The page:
Contrary to expectations, the revised Hasselblad X1D II 50C didn't possess a revolutionary new sensor or a suite of cutting-edge features. Instead, it's an evolution of the original Hasselblad X1D 50C (opens in new tab) – which isn't, necessarily, a negative.
When it was released in 2016, the original X1D was a revolutionary camera, liberating medium format photography from the bolted-down realm of tripod and studio shooting.
And this is the overriding reason why Hasselblad chose to simply update the camera, rather than releasing an entirely new version with (as many people hoped) a 100MP sensor (and it should be remembered that the company already has a 100MP camera, the Hasselblad H6D-100c Medium Format DSLR (opens in new tab)).
The Hasselblad X1D II 50C retains its predecessor's sleek, lightweight form factor. As such it remains a legitimately portable and powerful imaging machine, comparable in size and weight to a 35mm DSLR, suitable for medium format street photography – something that is still an incredible feat.
It has also benefitted from a version 1.2.0 firmware update in June 2020, which has at last made the video mode functional, adds focus bracketing, a neat white balance eyedropper tool, the ability to rate images in-camera an option to adjust the EVF proximity sensor. You can also reset the custom function buttons to their factory default, just in case you've lost your way.
But while the X1D II 50C brings undeniable style to the medium format market, that alone does not guarantee it a place among the best medium format cameras (opens in new tab), and it doesn't necessarily make it one of the best cameras for professionals (opens in new tab). Interestingly, though, its GPS / GLONASS module is now integrated (unlike the original model), which does makes this the best camera with GPS (opens in new tab) if you want to shoot with ultimate image quality.
The Hasselblad has been challenged by the new wave of full-frame mirrorless cameras with similar image resolution – or better, in the case of the mighty 61MP Sony A7R Mark IV (opens in new tab). However, while this and the 45.7MP Nikon Z7 (opens in new tab) and 47.3MP Panasonic S1R (opens in new tab) offer similar or better pixel counts in similarly sized chassis, the fact remains that they are still using 35mm size image sensors.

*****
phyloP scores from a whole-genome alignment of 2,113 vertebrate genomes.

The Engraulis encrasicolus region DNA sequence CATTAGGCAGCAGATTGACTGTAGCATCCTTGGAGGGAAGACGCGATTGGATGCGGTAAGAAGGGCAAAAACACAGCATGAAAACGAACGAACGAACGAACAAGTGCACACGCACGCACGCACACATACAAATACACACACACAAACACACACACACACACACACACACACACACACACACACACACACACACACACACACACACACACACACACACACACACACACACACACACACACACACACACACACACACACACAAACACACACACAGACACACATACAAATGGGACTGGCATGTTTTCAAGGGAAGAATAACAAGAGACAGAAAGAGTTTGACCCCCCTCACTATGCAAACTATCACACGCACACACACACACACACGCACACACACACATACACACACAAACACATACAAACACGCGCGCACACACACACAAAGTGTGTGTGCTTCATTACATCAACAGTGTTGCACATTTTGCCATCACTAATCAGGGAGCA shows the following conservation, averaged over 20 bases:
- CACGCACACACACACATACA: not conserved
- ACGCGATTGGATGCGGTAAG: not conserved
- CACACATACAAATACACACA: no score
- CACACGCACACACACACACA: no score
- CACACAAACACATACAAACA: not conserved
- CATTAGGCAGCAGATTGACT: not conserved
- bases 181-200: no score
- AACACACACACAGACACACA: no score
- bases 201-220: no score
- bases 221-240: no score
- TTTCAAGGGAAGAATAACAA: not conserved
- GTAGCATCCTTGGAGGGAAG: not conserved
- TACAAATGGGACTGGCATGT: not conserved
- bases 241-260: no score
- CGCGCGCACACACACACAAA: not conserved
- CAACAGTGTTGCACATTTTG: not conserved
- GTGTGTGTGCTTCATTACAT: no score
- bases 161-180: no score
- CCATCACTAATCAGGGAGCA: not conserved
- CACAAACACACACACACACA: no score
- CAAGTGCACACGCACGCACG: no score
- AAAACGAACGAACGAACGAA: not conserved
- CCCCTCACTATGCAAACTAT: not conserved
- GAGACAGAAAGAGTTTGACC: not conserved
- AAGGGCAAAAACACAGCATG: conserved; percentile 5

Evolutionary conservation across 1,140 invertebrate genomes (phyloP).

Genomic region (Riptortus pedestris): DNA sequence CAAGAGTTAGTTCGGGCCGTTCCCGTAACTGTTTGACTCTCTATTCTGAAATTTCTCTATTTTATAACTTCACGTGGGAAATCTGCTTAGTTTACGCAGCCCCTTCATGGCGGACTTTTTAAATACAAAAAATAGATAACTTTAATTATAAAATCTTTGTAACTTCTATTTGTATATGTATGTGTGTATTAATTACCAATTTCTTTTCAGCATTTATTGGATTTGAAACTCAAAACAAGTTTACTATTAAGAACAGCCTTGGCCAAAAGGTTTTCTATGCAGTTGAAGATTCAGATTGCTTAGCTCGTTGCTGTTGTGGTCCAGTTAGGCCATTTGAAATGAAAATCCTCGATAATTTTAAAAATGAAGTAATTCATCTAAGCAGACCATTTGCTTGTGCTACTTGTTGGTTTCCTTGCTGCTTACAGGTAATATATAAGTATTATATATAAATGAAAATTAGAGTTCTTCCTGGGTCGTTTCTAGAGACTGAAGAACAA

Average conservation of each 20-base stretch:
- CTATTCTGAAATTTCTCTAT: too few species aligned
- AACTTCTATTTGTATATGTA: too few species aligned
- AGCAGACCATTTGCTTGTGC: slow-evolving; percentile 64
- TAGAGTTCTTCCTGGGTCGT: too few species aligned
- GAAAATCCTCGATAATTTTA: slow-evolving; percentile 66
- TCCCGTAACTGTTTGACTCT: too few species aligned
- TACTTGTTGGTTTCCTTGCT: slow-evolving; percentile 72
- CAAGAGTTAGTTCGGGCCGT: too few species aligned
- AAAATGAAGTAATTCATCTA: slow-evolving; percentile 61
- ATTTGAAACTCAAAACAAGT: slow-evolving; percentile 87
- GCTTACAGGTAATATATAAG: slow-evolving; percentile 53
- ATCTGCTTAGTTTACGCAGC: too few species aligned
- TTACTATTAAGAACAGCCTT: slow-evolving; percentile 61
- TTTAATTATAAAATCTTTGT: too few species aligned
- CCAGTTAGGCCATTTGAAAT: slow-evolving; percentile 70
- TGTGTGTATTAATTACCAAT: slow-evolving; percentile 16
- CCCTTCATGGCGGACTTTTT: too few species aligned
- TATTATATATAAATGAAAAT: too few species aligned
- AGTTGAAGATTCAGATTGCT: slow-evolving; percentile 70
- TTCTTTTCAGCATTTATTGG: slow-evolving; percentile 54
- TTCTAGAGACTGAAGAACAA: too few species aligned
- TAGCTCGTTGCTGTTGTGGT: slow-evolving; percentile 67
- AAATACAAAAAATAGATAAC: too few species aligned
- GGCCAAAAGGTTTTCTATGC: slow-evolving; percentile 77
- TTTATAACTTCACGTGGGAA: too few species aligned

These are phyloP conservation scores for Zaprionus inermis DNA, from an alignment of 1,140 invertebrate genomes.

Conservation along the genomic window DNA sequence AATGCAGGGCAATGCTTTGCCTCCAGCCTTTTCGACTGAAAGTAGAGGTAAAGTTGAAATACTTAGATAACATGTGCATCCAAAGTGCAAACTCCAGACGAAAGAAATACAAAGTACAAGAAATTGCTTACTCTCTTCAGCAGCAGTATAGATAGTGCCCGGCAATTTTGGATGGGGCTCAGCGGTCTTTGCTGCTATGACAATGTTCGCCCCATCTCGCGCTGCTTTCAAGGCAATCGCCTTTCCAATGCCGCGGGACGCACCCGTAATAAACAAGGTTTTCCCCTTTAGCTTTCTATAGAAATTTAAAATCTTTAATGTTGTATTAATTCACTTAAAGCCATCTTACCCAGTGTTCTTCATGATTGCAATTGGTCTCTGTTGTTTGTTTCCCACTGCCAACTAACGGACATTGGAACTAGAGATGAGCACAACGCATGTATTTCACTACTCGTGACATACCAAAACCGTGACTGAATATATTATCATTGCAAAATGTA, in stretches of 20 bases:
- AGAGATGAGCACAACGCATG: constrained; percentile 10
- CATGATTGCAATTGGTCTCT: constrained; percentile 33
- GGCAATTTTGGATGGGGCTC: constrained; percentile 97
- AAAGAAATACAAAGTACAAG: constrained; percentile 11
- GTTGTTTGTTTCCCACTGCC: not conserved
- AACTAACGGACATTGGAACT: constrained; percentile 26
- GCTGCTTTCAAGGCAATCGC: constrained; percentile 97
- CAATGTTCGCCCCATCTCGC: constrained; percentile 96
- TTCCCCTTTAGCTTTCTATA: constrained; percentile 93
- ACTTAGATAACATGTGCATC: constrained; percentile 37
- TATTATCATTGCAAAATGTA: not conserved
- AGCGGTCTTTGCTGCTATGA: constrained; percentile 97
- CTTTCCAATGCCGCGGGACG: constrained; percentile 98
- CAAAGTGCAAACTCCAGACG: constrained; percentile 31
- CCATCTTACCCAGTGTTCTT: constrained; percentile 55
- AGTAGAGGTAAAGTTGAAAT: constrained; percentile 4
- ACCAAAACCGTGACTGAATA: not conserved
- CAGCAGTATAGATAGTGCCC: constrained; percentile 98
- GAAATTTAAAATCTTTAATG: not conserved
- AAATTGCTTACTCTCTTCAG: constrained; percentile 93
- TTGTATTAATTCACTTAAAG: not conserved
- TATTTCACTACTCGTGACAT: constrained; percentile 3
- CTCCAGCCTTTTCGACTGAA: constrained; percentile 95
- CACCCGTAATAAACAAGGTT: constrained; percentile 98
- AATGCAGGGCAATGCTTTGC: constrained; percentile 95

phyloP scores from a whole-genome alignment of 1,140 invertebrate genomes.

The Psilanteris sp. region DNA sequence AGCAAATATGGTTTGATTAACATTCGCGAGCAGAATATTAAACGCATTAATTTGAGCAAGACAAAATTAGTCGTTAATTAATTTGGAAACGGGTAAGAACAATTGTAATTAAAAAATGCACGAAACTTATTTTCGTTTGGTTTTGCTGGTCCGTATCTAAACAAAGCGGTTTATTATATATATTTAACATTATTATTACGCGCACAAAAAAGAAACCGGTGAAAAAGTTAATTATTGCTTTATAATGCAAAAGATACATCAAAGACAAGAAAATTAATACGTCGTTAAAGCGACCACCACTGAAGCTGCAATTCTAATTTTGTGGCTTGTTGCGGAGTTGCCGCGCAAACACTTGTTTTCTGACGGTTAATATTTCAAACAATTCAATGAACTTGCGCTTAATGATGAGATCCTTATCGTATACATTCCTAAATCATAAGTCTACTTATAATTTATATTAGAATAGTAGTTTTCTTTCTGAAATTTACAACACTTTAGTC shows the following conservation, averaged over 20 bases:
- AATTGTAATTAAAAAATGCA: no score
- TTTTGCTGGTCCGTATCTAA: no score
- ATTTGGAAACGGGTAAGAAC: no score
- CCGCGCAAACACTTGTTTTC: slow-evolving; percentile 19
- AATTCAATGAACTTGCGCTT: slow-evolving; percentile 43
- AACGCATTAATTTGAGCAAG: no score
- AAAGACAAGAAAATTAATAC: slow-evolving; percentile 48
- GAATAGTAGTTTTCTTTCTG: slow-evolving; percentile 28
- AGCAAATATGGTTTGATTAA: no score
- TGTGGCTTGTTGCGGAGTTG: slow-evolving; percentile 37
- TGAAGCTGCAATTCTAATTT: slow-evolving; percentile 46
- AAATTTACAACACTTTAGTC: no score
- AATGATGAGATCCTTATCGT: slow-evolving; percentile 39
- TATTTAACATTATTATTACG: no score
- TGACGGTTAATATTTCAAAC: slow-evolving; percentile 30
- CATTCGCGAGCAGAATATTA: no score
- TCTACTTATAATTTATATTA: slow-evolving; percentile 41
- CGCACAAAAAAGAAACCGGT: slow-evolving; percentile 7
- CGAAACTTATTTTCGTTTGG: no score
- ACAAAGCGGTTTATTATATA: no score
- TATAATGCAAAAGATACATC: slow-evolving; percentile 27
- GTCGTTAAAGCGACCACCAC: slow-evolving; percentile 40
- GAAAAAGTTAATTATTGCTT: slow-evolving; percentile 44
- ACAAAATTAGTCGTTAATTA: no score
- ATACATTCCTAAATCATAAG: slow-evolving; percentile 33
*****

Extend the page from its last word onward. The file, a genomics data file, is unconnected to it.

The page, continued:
At some 67% larger, the medium format sensor in the X1D II is still significantly greater in size and able to capture greater image scale, detail and that all-important depth of field. So don't get misled by those megapixels – today's full frame mirrorless cameras may have comparable resolution, but 35mm sensors will never do what medium format can.
That said, where the original X1D broke new ground in 2016 by making medium format a truly portable proposition, since then it has been joined by the likes of the Fujifilm GFX 50S (opens in new tab) and Fujifilm GFX 50R (opens in new tab) – its direct competitors in terms of sensor size, body size and price tag. And of course, there's the Fujifilm GFX 100 (opens in new tab) that offers both image stabilization and double the resolution.
So where, then, does the Hasselbald X1D II 50C stand in the current medium format stakes?
Sensor: 50MP medium format CMOS, 43.8 × 32.9 mm
AF points: 117 contrast AF
ISO range: 100 to 25,600
Max image size: 8,272 × 6,200
Metering modes: Spot, centre weighted and centre spot
Video: 2.7K at 30p
Viewfinder: OLED EVF, 3.69m dots, 100% coverage, 0.87x magnification
Memory card: Dual SD cards (UHS-II compatible)
LCD: 3.6-inch touchscreen, 2.36m dots
Max burst: 2.7fps
Connectivity: Wi-Fi, Bluetooth, GPS, USB-C (3.0)
Size: 148 x 97 x 70mm (body only)
Weight: 766g (body only, with battery and SD card)
Hasselblad X1D II 50C vs Hasselblad X1D 50C
There are a number of incremental updates between the X1D II and the original X1D that, while they may seem slight on the surface, are quite significant in terms of the new camera's performance.
Both the electronic viewfinder and rear screen are much improved in terms of resolution and refresh rate, which is now 60fps in live view with reduced shutter lag and black out time between frames.
The 3.69 million-dot OLED EVF is a big step up from the 2.6 million dots of the original, and also possesses a greater magnification of 0.87x. Perhaps the biggest plus, though, is the fact that the menu system is now accessible when looking through the viewfinder.
The rear touchscreen is now 3.6 inches (up from 3.0) and 2.36 million dots (from 920 thousand). It's also much more responsive, with some welcome additions such as drag and drop focus point placement (enabling you to shoot through the EVF and move the point with your thumb on the touchscreen) and pinch/spread control to adjust the size of AF points.